Two weeks until the beginning of the end – that's the low-brow fortune-telling amongst many of the NFL's very best armchair quarterbacks this week. Indeed, it's only a matter of time before the 49ers disintegrate before our very eyes, and we're just one game away from the wheels falling off the proverbial wagon in Los Angeles.

For those who are ready to embrace that epiphany of football's elite thinkers, I just happen to have a newly repainted section of the Golden Gate up for sale. Ignore the fact that both the paint on the bridge and the printer's ink on the deed are both still wet. And maybe for those not in need of a bridge, or who perhaps just want to take a more intellectual and analytical look at the 49ers and the state of the NFL, here's another idea that perhaps deserves a warm hug: The 49ers aren't going anywhere except upward and onward.

Reported to you right here by the 49ersWebzone's own David Bonilla after Game 2, ESPN's Ryan Clark called the 49ers "pretenders," and he hasn't been the only one to voice that opinion.

Not to impugn Ryan Clark or anyone else downplaying what the 49ers have done in the first handful of games this season; an opinion is, after all, just that – an idea. But there's something to be said for the contrary argument: that the 49ers are in fact "the real deal," to steal Clark's vernacular.

Off to their best start since the Steve Young-led 1998 team, San Francisco enters its Week 4 bye with its offense ranked second in the NFL in total yards and its defense ranked fourth in total yards allowed. That "combined" ranking places the 49ers first in the league overall, tied with the Super Bowl Champion New England Patriots.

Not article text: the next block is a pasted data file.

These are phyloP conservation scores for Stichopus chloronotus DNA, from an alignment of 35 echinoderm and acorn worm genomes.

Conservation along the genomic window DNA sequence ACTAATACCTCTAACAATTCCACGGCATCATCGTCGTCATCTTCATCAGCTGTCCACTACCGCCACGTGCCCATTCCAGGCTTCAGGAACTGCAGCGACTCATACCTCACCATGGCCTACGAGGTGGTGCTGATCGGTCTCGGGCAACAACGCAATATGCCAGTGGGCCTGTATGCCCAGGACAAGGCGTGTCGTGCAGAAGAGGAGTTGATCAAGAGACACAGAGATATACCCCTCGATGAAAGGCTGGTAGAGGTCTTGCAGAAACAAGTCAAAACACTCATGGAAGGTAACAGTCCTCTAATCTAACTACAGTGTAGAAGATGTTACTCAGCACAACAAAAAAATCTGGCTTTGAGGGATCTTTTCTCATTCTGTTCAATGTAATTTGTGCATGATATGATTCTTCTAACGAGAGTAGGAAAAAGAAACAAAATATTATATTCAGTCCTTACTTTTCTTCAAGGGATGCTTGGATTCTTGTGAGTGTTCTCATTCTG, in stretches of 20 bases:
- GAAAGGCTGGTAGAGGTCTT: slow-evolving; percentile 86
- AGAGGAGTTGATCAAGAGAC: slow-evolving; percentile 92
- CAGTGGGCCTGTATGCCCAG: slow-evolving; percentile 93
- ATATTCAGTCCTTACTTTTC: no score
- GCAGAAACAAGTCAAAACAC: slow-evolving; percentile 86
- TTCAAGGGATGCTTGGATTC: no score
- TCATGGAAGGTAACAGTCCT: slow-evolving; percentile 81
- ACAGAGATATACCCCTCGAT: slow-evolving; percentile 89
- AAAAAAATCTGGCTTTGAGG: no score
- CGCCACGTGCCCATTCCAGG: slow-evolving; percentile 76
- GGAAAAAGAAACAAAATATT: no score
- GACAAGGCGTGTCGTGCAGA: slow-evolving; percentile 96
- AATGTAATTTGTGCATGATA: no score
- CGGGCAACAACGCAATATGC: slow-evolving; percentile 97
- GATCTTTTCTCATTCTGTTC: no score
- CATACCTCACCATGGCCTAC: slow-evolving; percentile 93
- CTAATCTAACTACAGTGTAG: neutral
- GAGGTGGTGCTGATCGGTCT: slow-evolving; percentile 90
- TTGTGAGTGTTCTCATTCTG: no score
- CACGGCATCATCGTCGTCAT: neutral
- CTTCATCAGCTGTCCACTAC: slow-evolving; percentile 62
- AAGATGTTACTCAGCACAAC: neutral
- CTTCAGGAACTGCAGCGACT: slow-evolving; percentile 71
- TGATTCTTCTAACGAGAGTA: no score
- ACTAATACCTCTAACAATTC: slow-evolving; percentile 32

The team ranks fourth in the NFL in rushing and second in the NFC in scoring. Originally positioned in the lower third of the NFL's well-regarded power rankings, the 49ers are now on the ranking at #7. The 49ers also have two of the NFC's top-10 ranked running backs in Matt Breida (fifth) and Raheem Mostert (eighth).

Impressive numbers for a team that, according to Ryan Clark and others, is this year's NFL version of Milli-Vanilli.

Some of the reasons offered for the 49ers' inevitable freefall are suspicious at best. Chief among these is that the 49ers' offense will be shackled by the loss of starting left tackle Joe Staley, by Jimmy Garoppolo's inconsistency, and by the injuries to two of the 49ers' top running backs. And, most prominent of all, that the 49ers' schedule becomes utterly terrifying as they move forward.